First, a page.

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Jan192016

« Review: FGC: Rise of the Fighting Game Community »

The community at large and the player as individual are the topics that drive the documentary "FGC: Rise of the Fighting Game Community." While not necessarily new in fighting game documentaries, these two elements are modernized with the genre gaining new attention. Director Esteban Martinez found the perfect time to make something that solidly portrays what its is to be part of the fighting game community.

To those who have seen fellow fighting game movies "Bang the Machine" and "I Got Next," "FGC" can be interpreted as a spiritual successor. Each film captured the state of the fighting game community at a certain time. There is the arcade competition with "Bang the Machine," the Street Fighter IV boom in "I Got Next" and the ever-increasing playerbase in "FGC."

Clips of the community are abundant with well-shot cinematography that captures moments of triumph and loss between two players battling it out. Those images are backed up by a solid soundtrack of ambient and hip-hop-influenced beats that fit the mood.

Interviews are aplenty in "FGC" with prominent members of the community such as Seth Killian, James Chen and Alan "St1ckbug" Bakes. If you are looking to get someone into fighting games, the interviewees are able to articulate what makes the games and the community stand apart from the vast world of esports. Topics include history of the scene, different types of fighters and learning from controversy.

The film shows off multiple tournaments including the popular Evo Championship Series in Las Vegas. While Evo is the largest of all fighting game tournaments, the community's involvement in regional events is still featured. One such tournament covered in "FGC" is New Jersey's East Coast Throwdown.

ECT founders Joe "LI Joe" Ciaramelli and John Gallagher talk about how they got into fighting games and how they became friends. They also talked about the formation of ECT and how they got to where they were because of their passion for fighting games. Despite the challenges they faced, they were able to bring players to compete.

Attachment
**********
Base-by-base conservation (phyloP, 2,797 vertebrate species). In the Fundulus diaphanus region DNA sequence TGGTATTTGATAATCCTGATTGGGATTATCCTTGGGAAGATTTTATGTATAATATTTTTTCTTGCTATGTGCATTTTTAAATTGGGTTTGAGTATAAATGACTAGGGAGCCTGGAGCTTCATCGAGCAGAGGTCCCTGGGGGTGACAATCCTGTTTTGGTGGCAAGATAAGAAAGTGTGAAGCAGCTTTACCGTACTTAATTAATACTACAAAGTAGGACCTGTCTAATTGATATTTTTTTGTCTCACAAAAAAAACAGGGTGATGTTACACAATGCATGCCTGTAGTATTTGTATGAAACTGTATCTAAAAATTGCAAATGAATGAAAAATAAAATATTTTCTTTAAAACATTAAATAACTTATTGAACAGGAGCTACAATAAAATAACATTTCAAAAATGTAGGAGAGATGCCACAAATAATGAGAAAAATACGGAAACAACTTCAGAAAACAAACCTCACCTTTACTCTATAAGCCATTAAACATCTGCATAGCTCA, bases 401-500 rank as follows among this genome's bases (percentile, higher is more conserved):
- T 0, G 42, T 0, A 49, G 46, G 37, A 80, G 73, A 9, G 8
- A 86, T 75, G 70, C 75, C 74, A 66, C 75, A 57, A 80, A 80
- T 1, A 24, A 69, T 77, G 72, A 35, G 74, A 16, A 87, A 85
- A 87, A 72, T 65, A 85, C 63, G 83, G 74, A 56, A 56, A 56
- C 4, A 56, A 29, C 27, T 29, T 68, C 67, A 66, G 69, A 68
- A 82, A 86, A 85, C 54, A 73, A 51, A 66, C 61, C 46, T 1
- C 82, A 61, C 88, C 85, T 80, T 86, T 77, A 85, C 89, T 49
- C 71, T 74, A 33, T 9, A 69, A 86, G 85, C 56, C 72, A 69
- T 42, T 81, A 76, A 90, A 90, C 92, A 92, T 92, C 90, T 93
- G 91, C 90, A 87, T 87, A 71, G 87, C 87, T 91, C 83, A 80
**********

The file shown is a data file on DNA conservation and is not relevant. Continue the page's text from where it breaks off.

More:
That same East Coast region is the home of Steve "Lord Knight" Barthelemy, the next focus of "FGC." From playing Super Smash Bros. and even Halo at an early age, we see Lord Knight get engrossed in anime fighting games with his eventual goal to win EVO.

Lord Knight might not be popular as someone like Daigo Umehara, but he has the desire to compete and win like many other players. He has aspirations of doing great, but like the rest of the community he fears the reality of losing. He might do better than most in tournaments but that doesn't make him less likable. With Martinez being a fighting game player himself, it's clear that he wanted to establish that common connection between all members of the FGC.

While Lord Knight was a great subject to review, it would have been better to add one more player into the doc. Regardless of game or skill level, another player could have strengthened the theme of fierce competition. It could have also increased the movie's length. Lasting one hour and 15 minutes, I left wanting more from the film. One more player wouldn't act as a detriment.

However, for a documentary title sounding expansive, it's off-putting to see "FGC" being mostly focused on the East Coast. Due to Martinez's limitations outside of making the documentary, it's understandable that some compromises had to happen. To add to that, a wider scoped film with sections dedicated to other scenes in North America probably would have been convoluted or unfocused.

With its brevity, "FGC: Rise of the Fighting Game Community" still has enough that anybody can find worth in watching it. While I wished there was some more content, Martinez didn't undermine the struggle and capabilities of the community that tries to continue its rise every day.

"FGC: Rise of the Fighting Game Community" is available now to purchase or rent.

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